06 August 2012

Plymouth XNR

Virgil Exner (1909-1973) was an automotive designer who produced some of the best looking cars of the 50s and 60s. He started his career with the Raymond Lowey Studio in 1938. After designing the Studebaker Starlight in the early '50s, he joined Chrysler and designed some of these memorable autos; Chrysler 300 ,Chrysler New Yorker, Plymouth Fury, Plymouth Valiant and Dodge Coronet.

Here is one of Exner's concept cars. It might have a touch of Lowey in it, even after he'd been gone 2 decades. It certainly bears a little resemblance to Lowey's  Avanti of the same era.

Exner chose to power the XNR with a 170-cu.inch* slant-six engine with a Hyper-pak intake manifold, four-barrel carburetor, ported cylinder head, high-performance camshaft, and split exhaust. To get a short, sporting wheelbase, he chose to base the XNR on Plymouth’s new Valiant chassis, upon which the Italian firm Ghia then draped a body made entirely of steel.

*Some sources say it had a 225 slant six, but I don't think that engine was being produced at that time.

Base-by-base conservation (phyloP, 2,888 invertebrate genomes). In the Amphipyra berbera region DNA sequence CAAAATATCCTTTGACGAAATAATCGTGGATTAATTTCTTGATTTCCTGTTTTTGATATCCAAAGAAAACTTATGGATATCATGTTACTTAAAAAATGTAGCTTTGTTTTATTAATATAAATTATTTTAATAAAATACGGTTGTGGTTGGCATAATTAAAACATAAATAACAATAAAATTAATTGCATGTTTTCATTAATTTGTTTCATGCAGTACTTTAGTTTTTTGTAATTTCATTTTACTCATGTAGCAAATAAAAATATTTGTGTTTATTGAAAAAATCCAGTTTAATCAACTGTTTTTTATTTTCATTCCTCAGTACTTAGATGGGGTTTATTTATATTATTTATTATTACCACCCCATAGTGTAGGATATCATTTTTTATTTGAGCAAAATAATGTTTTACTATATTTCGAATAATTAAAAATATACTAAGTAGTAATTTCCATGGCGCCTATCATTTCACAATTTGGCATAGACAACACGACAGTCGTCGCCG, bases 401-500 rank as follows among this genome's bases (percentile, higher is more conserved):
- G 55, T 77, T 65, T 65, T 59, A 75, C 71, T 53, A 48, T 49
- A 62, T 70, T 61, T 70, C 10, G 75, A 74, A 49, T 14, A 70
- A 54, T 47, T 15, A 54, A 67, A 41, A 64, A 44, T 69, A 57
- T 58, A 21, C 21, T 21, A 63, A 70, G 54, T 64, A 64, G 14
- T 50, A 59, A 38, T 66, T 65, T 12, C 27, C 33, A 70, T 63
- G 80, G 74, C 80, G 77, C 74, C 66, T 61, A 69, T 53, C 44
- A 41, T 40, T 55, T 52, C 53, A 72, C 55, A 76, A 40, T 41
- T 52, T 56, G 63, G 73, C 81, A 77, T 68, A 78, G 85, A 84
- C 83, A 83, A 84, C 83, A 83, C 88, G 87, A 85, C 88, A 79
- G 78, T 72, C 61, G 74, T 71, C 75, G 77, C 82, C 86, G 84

It certainly would have been an interesting car, and with Ford leaving the sports car market by turning the Thunderbird into a luxury car, it would have given the Corvette a run. It was tested at 146 mph. With a fiber glass nose cone ala the Superbird of a decade later, it was clocked at 152. Not bad for something built of stock parts.

There was only the one example made. Tax laws demanded that it be shipped back to Italy after it's use as a show car, and it ended up being owned by the Shah of Iran, who sold it to a Beirut businessman before fleeing the county in 1979. It managed to survive war torn Beirut of the 80s and is now seen at car shows around the world.

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